Social Security has transformed old age in America. While government employee pensions and private pensions, annuities, assets, and earnings provide important sources of cash income for many elderly persons age sixty-five and older, Social Security remains the heart of the retirement income system. In part, because of the progressive nature of the benefit formula, more than 70 percent of the income going to aged households in the bottom 60 percent of the elderly income distribution comes from Social Security (see Table 1). Only for those in the highest 20 percent of the elderly income distribution do other sources of income, such as earnings and assets, eclipse Social Security in terms of their aggregate contribution to household income (U.S. Department of Health and Human Services, 2000). Occupational pensions make significant contributions to the aggregate incomes going to households in the three highest quintiles, but this source of income falls well short of Social Security for these households. While not unimportant, the aggregate contribution of cash welfare benefits (9.8 percent) to the 4.9 million aged units with less that $8,792 in annual income in 1998 was substantially less than that of Social Security (82.1 percent). Moreover, without Social Security, the poverty rate among Social Security beneficiaries age sixty-five and older would jump from 9 percent to 48 percent; for unmarried older beneficiaries, it would jump from 15 percent to 58 percent; and for older African-American beneficiaries the poverty rate would rise from 24 percent to 75 percent.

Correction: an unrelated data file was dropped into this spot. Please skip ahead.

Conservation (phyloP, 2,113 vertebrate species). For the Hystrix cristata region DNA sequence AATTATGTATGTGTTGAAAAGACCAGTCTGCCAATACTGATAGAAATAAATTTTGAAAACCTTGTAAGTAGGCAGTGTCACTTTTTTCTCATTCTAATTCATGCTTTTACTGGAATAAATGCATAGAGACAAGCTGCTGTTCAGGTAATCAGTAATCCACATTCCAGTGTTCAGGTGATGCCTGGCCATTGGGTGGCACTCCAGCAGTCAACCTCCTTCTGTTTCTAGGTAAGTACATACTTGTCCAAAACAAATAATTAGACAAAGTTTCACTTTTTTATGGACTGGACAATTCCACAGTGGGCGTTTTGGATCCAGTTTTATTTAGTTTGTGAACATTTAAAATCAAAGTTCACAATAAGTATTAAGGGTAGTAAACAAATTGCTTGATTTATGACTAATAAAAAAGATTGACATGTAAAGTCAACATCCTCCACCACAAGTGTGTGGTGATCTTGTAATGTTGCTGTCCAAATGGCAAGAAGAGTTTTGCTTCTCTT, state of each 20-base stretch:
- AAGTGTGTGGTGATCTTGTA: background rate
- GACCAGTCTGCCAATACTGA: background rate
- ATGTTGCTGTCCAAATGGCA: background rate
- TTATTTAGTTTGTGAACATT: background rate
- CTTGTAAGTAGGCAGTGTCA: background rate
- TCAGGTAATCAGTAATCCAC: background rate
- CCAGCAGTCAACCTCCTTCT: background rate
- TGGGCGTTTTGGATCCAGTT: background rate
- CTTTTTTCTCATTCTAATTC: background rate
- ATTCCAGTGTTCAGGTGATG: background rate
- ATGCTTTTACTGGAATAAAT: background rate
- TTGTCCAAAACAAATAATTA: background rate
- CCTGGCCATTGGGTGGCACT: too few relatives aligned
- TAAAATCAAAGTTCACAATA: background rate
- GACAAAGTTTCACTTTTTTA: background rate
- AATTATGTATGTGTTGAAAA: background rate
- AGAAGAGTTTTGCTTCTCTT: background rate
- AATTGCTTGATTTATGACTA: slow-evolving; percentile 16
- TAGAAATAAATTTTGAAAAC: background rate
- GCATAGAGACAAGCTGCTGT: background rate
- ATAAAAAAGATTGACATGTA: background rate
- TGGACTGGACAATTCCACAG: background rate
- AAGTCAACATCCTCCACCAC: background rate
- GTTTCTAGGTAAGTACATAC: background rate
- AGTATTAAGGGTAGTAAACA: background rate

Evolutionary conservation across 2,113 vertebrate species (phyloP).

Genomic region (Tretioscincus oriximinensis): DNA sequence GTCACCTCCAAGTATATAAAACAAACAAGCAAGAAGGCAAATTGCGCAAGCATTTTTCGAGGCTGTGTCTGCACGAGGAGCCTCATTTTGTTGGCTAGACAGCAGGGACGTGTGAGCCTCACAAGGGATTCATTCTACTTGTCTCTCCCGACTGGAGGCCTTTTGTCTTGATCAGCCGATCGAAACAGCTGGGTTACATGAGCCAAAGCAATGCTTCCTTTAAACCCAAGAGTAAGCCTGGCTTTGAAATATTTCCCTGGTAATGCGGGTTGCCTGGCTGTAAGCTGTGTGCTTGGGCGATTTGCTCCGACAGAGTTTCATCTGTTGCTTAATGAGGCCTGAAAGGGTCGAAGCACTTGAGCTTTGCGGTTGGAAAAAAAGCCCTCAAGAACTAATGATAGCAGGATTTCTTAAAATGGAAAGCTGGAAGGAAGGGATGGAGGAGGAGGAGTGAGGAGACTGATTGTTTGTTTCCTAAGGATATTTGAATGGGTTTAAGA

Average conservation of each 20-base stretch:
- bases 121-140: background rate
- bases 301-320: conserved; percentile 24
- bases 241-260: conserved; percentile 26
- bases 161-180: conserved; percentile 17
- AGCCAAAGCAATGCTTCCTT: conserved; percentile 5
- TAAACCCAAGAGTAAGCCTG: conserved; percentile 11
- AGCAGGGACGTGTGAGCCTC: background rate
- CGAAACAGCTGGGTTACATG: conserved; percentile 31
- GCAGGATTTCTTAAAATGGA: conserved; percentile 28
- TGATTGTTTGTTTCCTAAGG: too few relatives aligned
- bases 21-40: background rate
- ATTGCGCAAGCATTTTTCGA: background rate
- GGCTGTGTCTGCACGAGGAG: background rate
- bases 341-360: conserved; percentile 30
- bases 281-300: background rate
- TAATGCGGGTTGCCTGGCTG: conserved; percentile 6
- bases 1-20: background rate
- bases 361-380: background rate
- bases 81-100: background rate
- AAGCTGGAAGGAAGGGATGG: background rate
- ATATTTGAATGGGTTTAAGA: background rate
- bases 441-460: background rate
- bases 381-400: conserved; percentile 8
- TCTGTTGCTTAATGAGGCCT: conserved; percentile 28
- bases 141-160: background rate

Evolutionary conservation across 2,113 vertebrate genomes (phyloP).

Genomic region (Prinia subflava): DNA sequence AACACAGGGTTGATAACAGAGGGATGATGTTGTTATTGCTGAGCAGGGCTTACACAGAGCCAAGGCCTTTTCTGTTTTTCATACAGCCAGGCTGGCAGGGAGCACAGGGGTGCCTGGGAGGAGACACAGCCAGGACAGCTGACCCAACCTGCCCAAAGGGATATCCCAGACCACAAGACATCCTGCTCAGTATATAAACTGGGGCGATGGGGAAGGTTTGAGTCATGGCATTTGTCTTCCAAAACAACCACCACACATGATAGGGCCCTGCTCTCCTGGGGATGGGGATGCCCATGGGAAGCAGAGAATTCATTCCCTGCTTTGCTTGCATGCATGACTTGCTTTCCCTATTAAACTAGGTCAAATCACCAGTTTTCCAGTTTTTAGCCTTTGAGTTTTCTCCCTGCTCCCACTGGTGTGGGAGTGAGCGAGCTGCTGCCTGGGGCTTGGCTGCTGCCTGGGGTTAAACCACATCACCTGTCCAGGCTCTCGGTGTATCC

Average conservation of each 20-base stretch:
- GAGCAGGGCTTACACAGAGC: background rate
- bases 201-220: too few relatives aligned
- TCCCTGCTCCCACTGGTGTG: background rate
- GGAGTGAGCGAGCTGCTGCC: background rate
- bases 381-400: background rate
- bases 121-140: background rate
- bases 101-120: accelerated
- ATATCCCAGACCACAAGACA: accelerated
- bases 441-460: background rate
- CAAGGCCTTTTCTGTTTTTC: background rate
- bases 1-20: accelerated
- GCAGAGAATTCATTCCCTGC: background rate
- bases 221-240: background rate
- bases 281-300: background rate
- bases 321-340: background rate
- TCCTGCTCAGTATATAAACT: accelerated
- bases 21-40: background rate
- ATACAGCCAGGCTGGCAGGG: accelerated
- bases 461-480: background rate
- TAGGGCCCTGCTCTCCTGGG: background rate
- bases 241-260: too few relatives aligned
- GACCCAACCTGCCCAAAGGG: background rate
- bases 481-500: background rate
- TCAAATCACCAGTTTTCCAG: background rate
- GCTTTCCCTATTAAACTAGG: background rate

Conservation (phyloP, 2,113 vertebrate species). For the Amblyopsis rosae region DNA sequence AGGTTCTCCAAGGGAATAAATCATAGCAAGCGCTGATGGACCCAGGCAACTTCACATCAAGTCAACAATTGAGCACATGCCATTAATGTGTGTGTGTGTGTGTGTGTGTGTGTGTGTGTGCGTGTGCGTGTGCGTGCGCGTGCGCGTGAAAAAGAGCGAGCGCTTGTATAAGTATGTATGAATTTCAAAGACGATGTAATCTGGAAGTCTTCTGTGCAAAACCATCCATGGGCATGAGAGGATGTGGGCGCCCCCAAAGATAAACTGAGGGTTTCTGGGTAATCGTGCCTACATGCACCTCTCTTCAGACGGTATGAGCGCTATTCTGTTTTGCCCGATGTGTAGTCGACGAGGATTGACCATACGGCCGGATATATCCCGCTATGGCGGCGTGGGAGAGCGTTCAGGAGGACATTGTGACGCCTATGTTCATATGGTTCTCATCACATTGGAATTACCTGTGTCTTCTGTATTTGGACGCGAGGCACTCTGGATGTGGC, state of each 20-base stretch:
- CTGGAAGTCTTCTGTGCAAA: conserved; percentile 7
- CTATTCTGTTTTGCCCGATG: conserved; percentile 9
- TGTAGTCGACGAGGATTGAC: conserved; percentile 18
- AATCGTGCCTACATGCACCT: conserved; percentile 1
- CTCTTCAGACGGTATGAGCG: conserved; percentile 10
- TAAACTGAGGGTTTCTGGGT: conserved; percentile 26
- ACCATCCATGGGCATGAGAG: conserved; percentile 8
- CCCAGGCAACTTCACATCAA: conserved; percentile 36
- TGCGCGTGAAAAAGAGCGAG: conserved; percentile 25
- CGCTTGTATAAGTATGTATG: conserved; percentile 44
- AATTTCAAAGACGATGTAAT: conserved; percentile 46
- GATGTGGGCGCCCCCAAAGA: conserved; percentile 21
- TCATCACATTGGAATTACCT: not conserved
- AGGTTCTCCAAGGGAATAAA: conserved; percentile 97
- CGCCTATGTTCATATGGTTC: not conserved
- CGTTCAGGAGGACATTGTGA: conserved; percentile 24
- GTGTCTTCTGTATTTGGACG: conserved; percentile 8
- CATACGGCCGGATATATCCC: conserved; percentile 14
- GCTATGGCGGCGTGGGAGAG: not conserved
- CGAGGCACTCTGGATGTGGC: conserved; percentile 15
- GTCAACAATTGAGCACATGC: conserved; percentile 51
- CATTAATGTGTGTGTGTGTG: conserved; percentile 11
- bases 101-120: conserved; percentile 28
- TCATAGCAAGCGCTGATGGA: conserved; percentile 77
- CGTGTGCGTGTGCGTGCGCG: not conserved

Financing and administering Social Security. Retirement, survivor, and disability protections are earned through the payment of payroll taxes by working persons and their employers. Today, most people know that their payroll taxes do not go into a special savings account earmarked for particular workers and their families. Current benefits are funded largely from the taxes paid by current workers, with the promise that the current workers will themselves receive benefits when they become eligible for them. Additional revenues come from treating a portion of Social Security benefits as taxable income and from the interest earned from investing the growing OASDI trust fund assets in government bonds. Social Security financing is held together primarily by the taxing power of the government and the public’s (and hence politicians’) strong interest in maintaining the program.